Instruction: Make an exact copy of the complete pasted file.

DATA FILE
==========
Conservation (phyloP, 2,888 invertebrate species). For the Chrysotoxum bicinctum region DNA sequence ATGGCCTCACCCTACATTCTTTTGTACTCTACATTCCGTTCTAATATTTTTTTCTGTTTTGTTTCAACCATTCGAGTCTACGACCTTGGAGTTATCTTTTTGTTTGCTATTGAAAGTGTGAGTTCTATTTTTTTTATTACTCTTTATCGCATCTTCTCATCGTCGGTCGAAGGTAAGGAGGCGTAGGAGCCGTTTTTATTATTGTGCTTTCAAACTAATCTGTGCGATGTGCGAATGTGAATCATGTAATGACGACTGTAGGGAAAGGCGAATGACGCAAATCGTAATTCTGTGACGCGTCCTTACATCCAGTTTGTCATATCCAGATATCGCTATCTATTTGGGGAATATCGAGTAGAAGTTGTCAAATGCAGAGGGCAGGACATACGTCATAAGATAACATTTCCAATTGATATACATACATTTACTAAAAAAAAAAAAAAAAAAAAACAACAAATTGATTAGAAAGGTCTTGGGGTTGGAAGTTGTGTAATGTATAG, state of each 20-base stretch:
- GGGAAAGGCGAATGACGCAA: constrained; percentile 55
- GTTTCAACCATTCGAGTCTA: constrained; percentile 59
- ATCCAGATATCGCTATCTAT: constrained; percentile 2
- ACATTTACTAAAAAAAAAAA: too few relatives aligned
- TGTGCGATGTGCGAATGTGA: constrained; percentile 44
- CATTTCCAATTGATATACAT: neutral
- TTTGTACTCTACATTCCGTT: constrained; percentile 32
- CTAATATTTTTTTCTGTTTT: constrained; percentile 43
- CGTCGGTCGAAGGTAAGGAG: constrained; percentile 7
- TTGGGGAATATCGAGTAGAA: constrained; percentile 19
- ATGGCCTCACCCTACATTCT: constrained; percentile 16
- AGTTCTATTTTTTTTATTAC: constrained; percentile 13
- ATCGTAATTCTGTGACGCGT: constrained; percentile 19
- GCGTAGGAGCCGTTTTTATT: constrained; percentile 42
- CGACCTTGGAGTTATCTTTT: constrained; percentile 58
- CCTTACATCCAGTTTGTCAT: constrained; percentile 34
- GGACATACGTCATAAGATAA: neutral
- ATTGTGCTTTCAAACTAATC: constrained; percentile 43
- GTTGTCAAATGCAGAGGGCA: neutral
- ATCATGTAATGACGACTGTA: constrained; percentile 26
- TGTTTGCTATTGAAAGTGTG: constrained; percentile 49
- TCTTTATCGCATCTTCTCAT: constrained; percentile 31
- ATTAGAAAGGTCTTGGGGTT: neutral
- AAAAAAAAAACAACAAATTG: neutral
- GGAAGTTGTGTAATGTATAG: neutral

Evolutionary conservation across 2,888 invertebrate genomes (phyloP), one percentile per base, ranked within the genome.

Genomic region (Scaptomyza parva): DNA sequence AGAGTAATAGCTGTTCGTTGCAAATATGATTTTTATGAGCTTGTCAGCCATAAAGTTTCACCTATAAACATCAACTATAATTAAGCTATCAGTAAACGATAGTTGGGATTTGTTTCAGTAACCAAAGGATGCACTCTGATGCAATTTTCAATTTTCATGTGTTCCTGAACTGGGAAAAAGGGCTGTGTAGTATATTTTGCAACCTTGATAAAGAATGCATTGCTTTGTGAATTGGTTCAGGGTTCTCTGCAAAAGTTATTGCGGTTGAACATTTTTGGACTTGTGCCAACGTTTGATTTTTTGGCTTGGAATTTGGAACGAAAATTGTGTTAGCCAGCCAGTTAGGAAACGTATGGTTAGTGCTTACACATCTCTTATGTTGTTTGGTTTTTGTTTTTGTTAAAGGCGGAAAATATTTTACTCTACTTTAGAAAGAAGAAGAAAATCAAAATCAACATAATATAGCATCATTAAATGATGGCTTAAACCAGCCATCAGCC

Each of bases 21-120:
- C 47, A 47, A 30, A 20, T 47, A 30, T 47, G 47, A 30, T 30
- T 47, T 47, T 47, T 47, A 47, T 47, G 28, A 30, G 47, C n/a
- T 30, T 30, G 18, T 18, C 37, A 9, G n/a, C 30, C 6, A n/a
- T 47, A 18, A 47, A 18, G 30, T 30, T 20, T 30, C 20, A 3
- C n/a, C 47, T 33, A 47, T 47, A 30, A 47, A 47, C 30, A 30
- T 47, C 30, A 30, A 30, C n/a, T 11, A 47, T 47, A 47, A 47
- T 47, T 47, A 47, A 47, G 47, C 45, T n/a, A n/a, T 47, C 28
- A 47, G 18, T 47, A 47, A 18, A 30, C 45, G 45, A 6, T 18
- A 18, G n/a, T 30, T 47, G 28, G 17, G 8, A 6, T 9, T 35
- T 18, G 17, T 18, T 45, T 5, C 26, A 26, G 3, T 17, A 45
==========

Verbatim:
Conservation (phyloP, 2,888 invertebrate species). For the Chrysotoxum bicinctum region DNA sequence ATGGCCTCACCCTACATTCTTTTGTACTCTACATTCCGTTCTAATATTTTTTTCTGTTTTGTTTCAACCATTCGAGTCTACGACCTTGGAGTTATCTTTTTGTTTGCTATTGAAAGTGTGAGTTCTATTTTTTTTATTACTCTTTATCGCATCTTCTCATCGTCGGTCGAAGGTAAGGAGGCGTAGGAGCCGTTTTTATTATTGTGCTTTCAAACTAATCTGTGCGATGTGCGAATGTGAATCATGTAATGACGACTGTAGGGAAAGGCGAATGACGCAAATCGTAATTCTGTGACGCGTCCTTACATCCAGTTTGTCATATCCAGATATCGCTATCTATTTGGGGAATATCGAGTAGAAGTTGTCAAATGCAGAGGGCAGGACATACGTCATAAGATAACATTTCCAATTGATATACATACATTTACTAAAAAAAAAAAAAAAAAAAAACAACAAATTGATTAGAAAGGTCTTGGGGTTGGAAGTTGTGTAATGTATAG, state of each 20-base stretch:
- GGGAAAGGCGAATGACGCAA: constrained; percentile 55
- GTTTCAACCATTCGAGTCTA: constrained; percentile 59
- ATCCAGATATCGCTATCTAT: constrained; percentile 2
- ACATTTACTAAAAAAAAAAA: too few relatives aligned
- TGTGCGATGTGCGAATGTGA: constrained; percentile 44
- CATTTCCAATTGATATACAT: neutral
- TTTGTACTCTACATTCCGTT: constrained; percentile 32
- CTAATATTTTTTTCTGTTTT: constrained; percentile 43
- CGTCGGTCGAAGGTAAGGAG: constrained; percentile 7
- TTGGGGAATATCGAGTAGAA: constrained; percentile 19
- ATGGCCTCACCCTACATTCT: constrained; percentile 16
- AGTTCTATTTTTTTTATTAC: constrained; percentile 13
- ATCGTAATTCTGTGACGCGT: constrained; percentile 19
- GCGTAGGAGCCGTTTTTATT: constrained; percentile 42
- CGACCTTGGAGTTATCTTTT: constrained; percentile 58
- CCTTACATCCAGTTTGTCAT: constrained; percentile 34
- GGACATACGTCATAAGATAA: neutral
- ATTGTGCTTTCAAACTAATC: constrained; percentile 43
- GTTGTCAAATGCAGAGGGCA: neutral
- ATCATGTAATGACGACTGTA: constrained; percentile 26
- TGTTTGCTATTGAAAGTGTG: constrained; percentile 49
- TCTTTATCGCATCTTCTCAT: constrained; percentile 31
- ATTAGAAAGGTCTTGGGGTT: neutral
- AAAAAAAAAACAACAAATTG: neutral
- GGAAGTTGTGTAATGTATAG: neutral

Evolutionary conservation across 2,888 invertebrate genomes (phyloP), one percentile per base, ranked within the genome.

Genomic region (Scaptomyza parva): DNA sequence AGAGTAATAGCTGTTCGTTGCAAATATGATTTTTATGAGCTTGTCAGCCATAAAGTTTCACCTATAAACATCAACTATAATTAAGCTATCAGTAAACGATAGTTGGGATTTGTTTCAGTAACCAAAGGATGCACTCTGATGCAATTTTCAATTTTCATGTGTTCCTGAACTGGGAAAAAGGGCTGTGTAGTATATTTTGCAACCTTGATAAAGAATGCATTGCTTTGTGAATTGGTTCAGGGTTCTCTGCAAAAGTTATTGCGGTTGAACATTTTTGGACTTGTGCCAACGTTTGATTTTTTGGCTTGGAATTTGGAACGAAAATTGTGTTAGCCAGCCAGTTAGGAAACGTATGGTTAGTGCTTACACATCTCTTATGTTGTTTGGTTTTTGTTTTTGTTAAAGGCGGAAAATATTTTACTCTACTTTAGAAAGAAGAAGAAAATCAAAATCAACATAATATAGCATCATTAAATGATGGCTTAAACCAGCCATCAGCC

Each of bases 21-120:
- C 47, A 47, A 30, A 20, T 47, A 30, T 47, G 47, A 30, T 30
- T 47, T 47, T 47, T 47, A 47, T 47, G 28, A 30, G 47, C n/a
- T 30, T 30, G 18, T 18, C 37, A 9, G n/a, C 30, C 6, A n/a
- T 47, A 18, A 47, A 18, G 30, T 30, T 20, T 30, C 20, A 3
- C n/a, C 47, T 33, A 47, T 47, A 30, A 47, A 47, C 30, A 30
- T 47, C 30, A 30, A 30, C n/a, T 11, A 47, T 47, A 47, A 47
- T 47, T 47, A 47, A 47, G 47, C 45, T n/a, A n/a, T 47, C 28
- A 47, G 18, T 47, A 47, A 18, A 30, C 45, G 45, A 6, T 18
- A 18, G n/a, T 30, T 47, G 28, G 17, G 8, A 6, T 9, T 35
- T 18, G 17, T 18, T 45, T 5, C 26, A 26, G 3, T 17, A 45